There is also growing criticism that the current goodwill accounting rules and disclosures provide little information on whether the acquisition has been successful and has fulfilled its promise. This is regarded as a shortcoming in the degree to which the accounts provide a measure of management’s stewardship of their resources. The IASB is therefore also considering how the requirements on disclosure of post-acquisition performance can be enhanced – for example, a table showing the year-on-year change in profits analysed between organic growth and acquisitions.

Income statement presentation

Having issued its recent standards on key measurement issues including revenue, financial instruments and leases, the IASB sees the need for a period of calm while we all get used to the new standards. Nonetheless, the IASB is conscious that the rules of IFRS on how the income statement should be presented are relatively form-free, with few hard and fast rules on which line items should be presented. The absence of such rules has, of course, led to management exercising its discretion on what to present, including non-IFRS measures of performance and a significant level of diversity in practice. Although the IASB acknowledges the usefulness of management measures of performance as evidenced by their use in the market, it considers that a greater degree of regulation, consistency and comparability is desirable.

It is perhaps surprising that it has taken the IASB so long to open up this area for detailed consideration, given how prescriptive IFRS is in many other areas. The lack of IFRS rules in this area contrasts with the very prescriptive formats of the EU Accounting Directives that are followed in UK and Irish GAAP profit and loss accounts.
A key item of debate is the term ‘operating profit’, which is presented on many, if not most, IFRS income statements and is regarded as a key metric. IASB is conscious that there is considerable variation in what companies include in operating profit. For example, there is significant diversity in whether the equity-accounted results of associates and joint ventures are part of operating profit. IASB currently appears to be tending to the view that they are more in the nature of an investment return than an operating return, while acknowledging that some associates and joint ventures are integral to the group’s business and thus deserve separate disclosure on the face of the income statement in proximity to operating profit. The extent to which gains and losses on derivatives and other financial instruments are regarded as part of operating profit rather than financing is also subject to inconsistency.

The IASB appears to be intent on “owning” the term ‘operating profit’ rather than leaving it to the discretion of management to decide what it should and should not include. Nonetheless, the IASB is also considering permitting or requiring a ‘management performance measure’ to be presented in the accounts together with a reconciliation to an IFRS line item. This would facilitate the familiar practice of providing adjusted profit numbers to exclude once-off, unusual or exceptional items. This approach would also be consistent with the requirements of IFRS 8 Segment Reporting that segmental results should be presented as seen “through the eyes of management”.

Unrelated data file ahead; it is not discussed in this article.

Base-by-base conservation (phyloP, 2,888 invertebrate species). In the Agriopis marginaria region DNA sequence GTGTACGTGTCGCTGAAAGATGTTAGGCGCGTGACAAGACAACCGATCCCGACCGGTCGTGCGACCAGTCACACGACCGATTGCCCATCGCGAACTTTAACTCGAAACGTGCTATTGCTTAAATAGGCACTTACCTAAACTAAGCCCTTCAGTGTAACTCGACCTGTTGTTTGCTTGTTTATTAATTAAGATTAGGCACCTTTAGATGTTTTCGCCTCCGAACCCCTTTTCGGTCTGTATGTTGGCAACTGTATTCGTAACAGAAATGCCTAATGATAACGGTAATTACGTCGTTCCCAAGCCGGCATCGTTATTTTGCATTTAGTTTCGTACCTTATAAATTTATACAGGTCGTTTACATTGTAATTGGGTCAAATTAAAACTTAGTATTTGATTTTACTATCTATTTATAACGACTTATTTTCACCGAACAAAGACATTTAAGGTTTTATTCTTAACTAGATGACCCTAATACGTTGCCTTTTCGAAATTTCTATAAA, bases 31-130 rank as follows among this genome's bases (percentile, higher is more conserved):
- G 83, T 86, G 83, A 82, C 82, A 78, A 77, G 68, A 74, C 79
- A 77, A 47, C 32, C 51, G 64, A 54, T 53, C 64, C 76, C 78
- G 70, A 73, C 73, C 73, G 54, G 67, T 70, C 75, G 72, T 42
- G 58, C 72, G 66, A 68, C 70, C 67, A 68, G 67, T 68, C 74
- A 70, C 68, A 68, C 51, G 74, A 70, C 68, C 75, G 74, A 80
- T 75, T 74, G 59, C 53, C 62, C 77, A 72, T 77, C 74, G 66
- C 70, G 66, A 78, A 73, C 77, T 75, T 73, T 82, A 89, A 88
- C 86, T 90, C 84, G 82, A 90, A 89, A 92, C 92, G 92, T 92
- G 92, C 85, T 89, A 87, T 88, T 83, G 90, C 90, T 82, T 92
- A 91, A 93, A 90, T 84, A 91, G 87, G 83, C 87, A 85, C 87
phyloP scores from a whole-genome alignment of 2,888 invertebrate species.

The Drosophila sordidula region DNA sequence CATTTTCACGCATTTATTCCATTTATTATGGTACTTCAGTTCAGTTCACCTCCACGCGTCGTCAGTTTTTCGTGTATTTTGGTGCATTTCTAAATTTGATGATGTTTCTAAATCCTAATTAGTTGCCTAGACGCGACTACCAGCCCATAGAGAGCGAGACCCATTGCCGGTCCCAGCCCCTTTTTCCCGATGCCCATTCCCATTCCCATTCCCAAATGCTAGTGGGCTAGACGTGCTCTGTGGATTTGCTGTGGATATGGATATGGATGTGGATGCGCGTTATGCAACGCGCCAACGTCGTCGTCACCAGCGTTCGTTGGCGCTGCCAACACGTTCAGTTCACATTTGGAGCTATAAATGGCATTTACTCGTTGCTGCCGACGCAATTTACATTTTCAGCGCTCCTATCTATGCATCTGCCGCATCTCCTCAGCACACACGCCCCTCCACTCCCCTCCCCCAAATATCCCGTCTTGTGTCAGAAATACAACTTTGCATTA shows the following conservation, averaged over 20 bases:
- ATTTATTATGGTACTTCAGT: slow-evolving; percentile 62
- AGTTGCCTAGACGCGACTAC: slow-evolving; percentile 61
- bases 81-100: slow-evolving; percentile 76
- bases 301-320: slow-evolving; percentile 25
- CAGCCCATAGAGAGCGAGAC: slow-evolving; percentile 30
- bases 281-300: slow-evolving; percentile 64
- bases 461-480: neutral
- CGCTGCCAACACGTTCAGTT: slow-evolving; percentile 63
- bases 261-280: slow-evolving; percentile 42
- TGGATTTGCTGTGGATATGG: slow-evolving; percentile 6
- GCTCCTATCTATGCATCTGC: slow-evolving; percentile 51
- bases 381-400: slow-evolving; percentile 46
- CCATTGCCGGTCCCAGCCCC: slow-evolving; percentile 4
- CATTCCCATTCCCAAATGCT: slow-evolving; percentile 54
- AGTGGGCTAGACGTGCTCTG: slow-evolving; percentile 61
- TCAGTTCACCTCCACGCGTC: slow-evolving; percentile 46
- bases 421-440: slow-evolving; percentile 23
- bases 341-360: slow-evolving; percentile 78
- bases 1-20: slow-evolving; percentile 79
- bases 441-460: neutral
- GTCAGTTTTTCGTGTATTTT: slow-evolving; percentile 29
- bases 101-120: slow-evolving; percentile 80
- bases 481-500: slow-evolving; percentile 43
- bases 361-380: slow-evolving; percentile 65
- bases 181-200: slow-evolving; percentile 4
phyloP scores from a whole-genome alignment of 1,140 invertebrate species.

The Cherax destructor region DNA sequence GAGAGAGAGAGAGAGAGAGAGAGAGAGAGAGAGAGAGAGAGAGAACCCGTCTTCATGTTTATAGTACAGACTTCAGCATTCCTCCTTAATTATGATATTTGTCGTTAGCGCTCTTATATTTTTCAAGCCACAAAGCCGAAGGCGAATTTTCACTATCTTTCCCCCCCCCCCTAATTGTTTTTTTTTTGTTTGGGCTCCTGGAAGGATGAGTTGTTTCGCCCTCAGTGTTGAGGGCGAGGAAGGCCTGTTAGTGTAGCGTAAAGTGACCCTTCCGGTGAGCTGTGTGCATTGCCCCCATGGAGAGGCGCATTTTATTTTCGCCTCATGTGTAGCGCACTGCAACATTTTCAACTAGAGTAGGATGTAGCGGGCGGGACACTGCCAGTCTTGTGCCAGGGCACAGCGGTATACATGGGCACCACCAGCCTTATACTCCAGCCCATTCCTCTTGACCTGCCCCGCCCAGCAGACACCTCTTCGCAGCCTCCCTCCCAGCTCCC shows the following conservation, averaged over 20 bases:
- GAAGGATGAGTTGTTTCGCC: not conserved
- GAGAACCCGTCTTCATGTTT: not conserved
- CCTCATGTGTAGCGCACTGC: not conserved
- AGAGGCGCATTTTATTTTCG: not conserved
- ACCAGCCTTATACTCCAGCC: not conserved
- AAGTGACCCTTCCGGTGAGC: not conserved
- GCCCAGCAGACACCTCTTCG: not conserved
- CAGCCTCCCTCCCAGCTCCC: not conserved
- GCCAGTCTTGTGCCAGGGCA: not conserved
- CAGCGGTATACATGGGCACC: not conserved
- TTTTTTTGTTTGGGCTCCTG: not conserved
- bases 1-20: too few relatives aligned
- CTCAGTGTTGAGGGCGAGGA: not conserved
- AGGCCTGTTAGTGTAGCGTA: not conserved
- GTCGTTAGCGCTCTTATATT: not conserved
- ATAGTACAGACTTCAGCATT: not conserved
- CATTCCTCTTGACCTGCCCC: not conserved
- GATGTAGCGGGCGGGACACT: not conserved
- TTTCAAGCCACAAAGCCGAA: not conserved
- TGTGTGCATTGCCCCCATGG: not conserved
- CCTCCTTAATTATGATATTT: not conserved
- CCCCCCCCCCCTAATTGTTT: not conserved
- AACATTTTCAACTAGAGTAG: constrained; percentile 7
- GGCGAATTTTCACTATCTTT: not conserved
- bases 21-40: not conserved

The IASB is also conscious of the growth of automated investing and the related digital consumption of financial information. Accordingly, it considers it desirable that the sub-totals and line items in the income statement should be defined and regulated, or at least rigorously reconciled to line items that are defined by IFRS standards.

Conclusion

Given the level of research and debate the IASB has already devoted to these two topics, it seems very unlikely that the status quo will remain unchanged. I think IFRS can be expected to become more demanding and rigorous in terms of what is presented on the income statement and how the performance of acquired businesses is disclosed while, hopefully, simplifying some aspects of goodwill impairment testing. However, there seems to be some way to go before the IASB achieves a consensus on what proposals to make.

We can also expect companies, investors and analysts to have strong views about the IASB’s eventual proposals, not to mention contributions from regulators and audit firms on whether those proposals provide enhanced investor protection and are auditable. I think widespread feedback from all classes of stakeholders will be important in ensuring that the standards on these two key areas of financial reporting are taken forward appropriately.

Terry O'Rourke is Chairperson of the Accounting Committee at Chartered Accountants Ireland.